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Your Turn: Nov. 25

November 24, 2018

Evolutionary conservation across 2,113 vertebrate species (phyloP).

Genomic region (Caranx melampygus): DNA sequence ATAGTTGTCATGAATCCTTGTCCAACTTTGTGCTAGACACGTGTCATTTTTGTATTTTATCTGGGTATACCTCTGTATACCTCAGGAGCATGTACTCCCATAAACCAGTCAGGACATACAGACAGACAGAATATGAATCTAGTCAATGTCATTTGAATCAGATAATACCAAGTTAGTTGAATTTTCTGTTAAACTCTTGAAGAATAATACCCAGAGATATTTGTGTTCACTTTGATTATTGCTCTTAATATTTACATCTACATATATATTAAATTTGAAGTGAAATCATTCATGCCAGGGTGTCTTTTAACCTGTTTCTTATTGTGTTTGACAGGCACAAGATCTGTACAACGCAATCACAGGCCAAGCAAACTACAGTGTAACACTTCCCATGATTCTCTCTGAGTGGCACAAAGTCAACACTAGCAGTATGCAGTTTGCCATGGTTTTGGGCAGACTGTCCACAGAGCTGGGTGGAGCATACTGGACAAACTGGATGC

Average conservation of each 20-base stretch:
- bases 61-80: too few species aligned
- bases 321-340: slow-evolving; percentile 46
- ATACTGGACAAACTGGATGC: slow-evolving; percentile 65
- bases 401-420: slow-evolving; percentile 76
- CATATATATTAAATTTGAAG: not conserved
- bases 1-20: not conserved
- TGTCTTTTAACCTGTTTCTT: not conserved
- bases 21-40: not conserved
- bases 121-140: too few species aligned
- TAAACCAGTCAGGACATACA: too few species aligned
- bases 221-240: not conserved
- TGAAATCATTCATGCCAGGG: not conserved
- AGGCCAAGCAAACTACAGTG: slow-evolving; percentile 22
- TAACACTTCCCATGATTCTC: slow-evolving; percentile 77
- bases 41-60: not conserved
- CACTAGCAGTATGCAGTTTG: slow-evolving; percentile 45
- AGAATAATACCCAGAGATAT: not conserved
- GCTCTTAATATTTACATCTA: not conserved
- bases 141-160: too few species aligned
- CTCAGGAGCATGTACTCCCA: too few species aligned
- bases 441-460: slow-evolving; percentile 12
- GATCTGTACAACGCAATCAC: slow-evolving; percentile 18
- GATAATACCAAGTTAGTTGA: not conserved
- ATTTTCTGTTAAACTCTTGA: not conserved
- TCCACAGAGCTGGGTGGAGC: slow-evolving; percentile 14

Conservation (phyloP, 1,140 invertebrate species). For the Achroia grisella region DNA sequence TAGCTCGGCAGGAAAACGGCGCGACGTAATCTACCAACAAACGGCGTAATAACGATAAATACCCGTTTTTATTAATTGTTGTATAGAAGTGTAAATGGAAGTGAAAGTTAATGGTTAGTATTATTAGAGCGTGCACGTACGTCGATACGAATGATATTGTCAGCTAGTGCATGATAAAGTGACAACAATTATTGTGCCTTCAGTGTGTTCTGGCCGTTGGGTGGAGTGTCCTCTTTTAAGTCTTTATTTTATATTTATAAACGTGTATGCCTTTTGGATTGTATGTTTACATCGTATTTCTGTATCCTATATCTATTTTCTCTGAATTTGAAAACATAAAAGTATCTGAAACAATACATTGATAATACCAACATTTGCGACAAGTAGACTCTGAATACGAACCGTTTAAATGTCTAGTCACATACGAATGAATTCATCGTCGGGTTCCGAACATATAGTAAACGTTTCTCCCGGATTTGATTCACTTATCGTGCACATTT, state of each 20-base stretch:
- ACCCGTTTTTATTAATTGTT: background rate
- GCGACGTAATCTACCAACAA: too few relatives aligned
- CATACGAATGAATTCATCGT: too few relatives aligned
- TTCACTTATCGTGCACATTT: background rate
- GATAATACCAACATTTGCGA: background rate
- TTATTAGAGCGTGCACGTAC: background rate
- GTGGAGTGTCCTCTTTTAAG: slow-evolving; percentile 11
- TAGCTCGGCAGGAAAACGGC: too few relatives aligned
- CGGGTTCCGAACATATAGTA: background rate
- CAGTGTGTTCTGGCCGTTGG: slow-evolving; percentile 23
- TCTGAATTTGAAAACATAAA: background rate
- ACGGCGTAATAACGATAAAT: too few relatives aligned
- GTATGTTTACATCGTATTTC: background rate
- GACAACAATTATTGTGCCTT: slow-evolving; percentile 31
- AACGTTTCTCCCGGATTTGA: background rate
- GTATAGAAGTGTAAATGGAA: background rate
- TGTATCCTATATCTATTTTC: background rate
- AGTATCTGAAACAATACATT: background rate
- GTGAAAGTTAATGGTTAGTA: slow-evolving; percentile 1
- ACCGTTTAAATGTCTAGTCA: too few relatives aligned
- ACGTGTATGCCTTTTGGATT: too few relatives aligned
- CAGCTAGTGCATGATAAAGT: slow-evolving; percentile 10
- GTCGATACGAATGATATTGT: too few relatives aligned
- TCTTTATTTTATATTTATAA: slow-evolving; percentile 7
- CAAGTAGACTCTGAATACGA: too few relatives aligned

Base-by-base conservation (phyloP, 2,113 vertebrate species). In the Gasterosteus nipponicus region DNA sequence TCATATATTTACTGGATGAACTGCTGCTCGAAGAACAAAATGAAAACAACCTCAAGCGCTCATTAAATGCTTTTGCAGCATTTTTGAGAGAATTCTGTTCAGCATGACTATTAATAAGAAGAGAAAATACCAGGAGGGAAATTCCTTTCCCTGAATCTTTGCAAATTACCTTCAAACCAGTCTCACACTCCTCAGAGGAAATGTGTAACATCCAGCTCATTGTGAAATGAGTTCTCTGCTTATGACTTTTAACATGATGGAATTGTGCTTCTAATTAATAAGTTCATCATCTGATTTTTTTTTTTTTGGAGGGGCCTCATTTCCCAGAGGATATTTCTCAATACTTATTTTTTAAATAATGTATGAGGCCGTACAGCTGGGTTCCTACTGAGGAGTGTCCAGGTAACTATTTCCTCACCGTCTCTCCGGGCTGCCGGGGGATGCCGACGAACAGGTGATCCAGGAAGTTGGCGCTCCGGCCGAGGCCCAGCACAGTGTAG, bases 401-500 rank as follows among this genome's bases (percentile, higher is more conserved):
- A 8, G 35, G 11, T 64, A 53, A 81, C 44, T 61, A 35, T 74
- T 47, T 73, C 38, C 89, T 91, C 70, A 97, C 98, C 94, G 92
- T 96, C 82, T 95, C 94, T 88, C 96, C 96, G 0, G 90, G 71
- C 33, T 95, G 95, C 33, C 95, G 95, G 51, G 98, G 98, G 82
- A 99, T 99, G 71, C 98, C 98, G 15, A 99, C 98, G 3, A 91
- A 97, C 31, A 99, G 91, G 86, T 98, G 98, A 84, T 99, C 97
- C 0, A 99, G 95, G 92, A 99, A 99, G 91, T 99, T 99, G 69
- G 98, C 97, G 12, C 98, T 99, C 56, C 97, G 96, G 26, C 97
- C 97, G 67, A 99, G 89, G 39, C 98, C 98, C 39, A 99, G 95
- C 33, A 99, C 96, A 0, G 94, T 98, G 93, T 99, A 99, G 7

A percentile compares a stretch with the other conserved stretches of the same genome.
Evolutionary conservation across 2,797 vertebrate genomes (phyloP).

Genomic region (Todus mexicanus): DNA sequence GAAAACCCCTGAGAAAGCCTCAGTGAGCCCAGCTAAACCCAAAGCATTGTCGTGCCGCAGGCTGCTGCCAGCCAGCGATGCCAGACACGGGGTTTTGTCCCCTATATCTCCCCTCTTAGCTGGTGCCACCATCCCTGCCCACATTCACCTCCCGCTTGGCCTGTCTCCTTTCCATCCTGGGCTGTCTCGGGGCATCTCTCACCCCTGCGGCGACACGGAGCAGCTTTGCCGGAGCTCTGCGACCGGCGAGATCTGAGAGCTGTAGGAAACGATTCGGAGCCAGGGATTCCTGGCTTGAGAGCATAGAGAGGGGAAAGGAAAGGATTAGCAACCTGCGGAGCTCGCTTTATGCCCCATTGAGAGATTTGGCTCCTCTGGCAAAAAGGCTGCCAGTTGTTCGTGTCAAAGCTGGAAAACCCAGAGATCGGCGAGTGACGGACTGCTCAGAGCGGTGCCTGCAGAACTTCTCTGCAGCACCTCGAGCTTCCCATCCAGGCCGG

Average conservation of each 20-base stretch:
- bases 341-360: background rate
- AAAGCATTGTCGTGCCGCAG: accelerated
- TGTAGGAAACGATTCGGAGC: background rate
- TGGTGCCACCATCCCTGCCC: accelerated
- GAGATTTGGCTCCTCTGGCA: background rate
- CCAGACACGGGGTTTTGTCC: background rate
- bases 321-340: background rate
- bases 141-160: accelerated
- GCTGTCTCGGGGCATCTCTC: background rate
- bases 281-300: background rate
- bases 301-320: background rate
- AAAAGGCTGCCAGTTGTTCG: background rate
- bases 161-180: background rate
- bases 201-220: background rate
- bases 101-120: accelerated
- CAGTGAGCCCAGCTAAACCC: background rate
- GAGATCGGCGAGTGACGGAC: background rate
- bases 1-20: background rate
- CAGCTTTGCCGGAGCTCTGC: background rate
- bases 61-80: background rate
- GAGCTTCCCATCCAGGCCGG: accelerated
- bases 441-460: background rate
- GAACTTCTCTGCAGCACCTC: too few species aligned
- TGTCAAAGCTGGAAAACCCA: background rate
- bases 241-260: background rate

Mexico pays, right?Re: “GOP may face last chance to fulfill Trump’s promise,” front page, Nov. 12:This headline caught my attention. It was in reference to Congress funding the wall. All I have to say is, FAKE NEWS!I distinctly heard Donald Trump state that Mexico was going to pay for the wall. Anyone else remember that? Unless Trump lied, which I doubt he would, I suggest we wait until Mexico ponies up.If anything, GOP leaders need to call Mexico’s president, request payment in full and not waste any more time or money on this issue.Ed BakunasSetting the toneI think all reporters should be polite, especially White House reporters. I also think the president sets the tone by example.Perhaps President Donald Trump has not accepted that he is a public servant. I realize this phrase is anathema to such an entitled human, but the fact still remains.Sarah Huckabee Sanders or Kellyanne Conway, please explain both the term “public servant” and the word “fact” to him. It will undoubtedly take several attempts for any of you to “get it.”Valerie OverstreetJudges too powerfulTechnically speaking, we have three coequal branches of government. However, it appears the judicial branch is a little more equal than the legislative and executive branches.Seemingly every time President Donald Trump issues an executive order, some liberal judge issues a stay, based on opinions, that is overturned when said ruling is appealed.However, the issue remains that the judicial branch has the authority to bring the executive, and the legislative branch for that matter, to a screeching halt based often not on law but rather on self-righteousness and personal opinion.It would be far more equal for the affected parties to tell the judiciary to take a hike, let the legal process play itself out through the appellate process, and then let the chips fall where they may.The judiciary is filled with liberal wannabes seeking their 15 minutes of fame while the country is held hostage to their self-aggrandizement.Legislature and executive branches, tell the judiciary to go jump in the lake!David Saenz, FredericksburgPolling flawDoesn’t anyone see the 800-pound gorilla in the room here? As Bexar County Elections Administrator Jacquelyn Callanen seemingly stated in court, she cannot force the precincts to inventory and count the provisional ballots prior to them being counted at the central office.Hypothetically, if I were a poll worker and I place 10,000 provisional ballots in a bag to be delivered and counted at a central location, I would insist that two independent reviewers — in this case a Democrat and Republican polling official — verify the number of ballots placed in the bag, along with an officially signed affidavit by both election officials attesting that 10,0000 ballots were, in fact, placed in the bag to be securely delivered to the central office for verification.When the ballots arrive at the elections office, a clerk counts the ballots and ensures that the amount in the affidavit matches the number of provisional ballots in the delivery bag. In the security world, this procedure is known as the “chain of custody.”Historically and presently, Texas ranks as one of the lowest in voter participation. According to a 2016 survey, conducted by Northern Illinois University and titled “Cost of Voting in the American States,” Texas ranks fourth most difficult when it comes to voting convenance. The Voting Rights Act of 1965 included Texas as one of the Deep South states that fell under this law due to historically egregious voting discrimination. In 2013, the Supreme Court struck down a portion of the Voting Rights Act, claiming that voter suppression no longer exists. Changes to voting laws and procedures in Texas no longer required preclearance by federal officials.Fast-forward to the 2018 Congressional District 23 seat held by Republican Will Hurd, and challenged by Gina Ortiz Jones, and its lack of checks and balances. Callanen testified to state District Judge Stephani Walsh that she often does not receive a list of provisional voters from all precincts. This is a quintessential failure of voting security, which has the capability of malfeasance if not properly monitored. Not only is this an issue for my 23rd Congressional District, but other districts as well.Can someone say, “Houston, we’ve got a problem!”Rogelio Jimenez Jr., Van OrmyDid the right thingFollowing up on my commentary (“Board has a weapon to fight opioid crisis — approve it, Another View, Oct. 22), Texas is moving in the right direction in helping people struggling with opioid addiction.The state’s Medicaid Drug Utilization Review Board should be commended for recommending that three medication-assisted treatments to fight opioid dependency — Zubsolv, Bunavail and Vivitrol — receive preferred status in the Medicaid program.This decision will give Medicaid recipients access to medications that effectively and safely reduce opioid cravings and ease withdrawal symptoms. Most patients with private health insurance already have this access.The state’s overall goal should be open access to medication-assisted treatments. The Legislature can further expand and codify that access next year by passing a law that ensures Texans have access to the treatments they need, when and where they need them.Dr. Thomas R. Kosten, professor, Baylor College of Medicine, Houston

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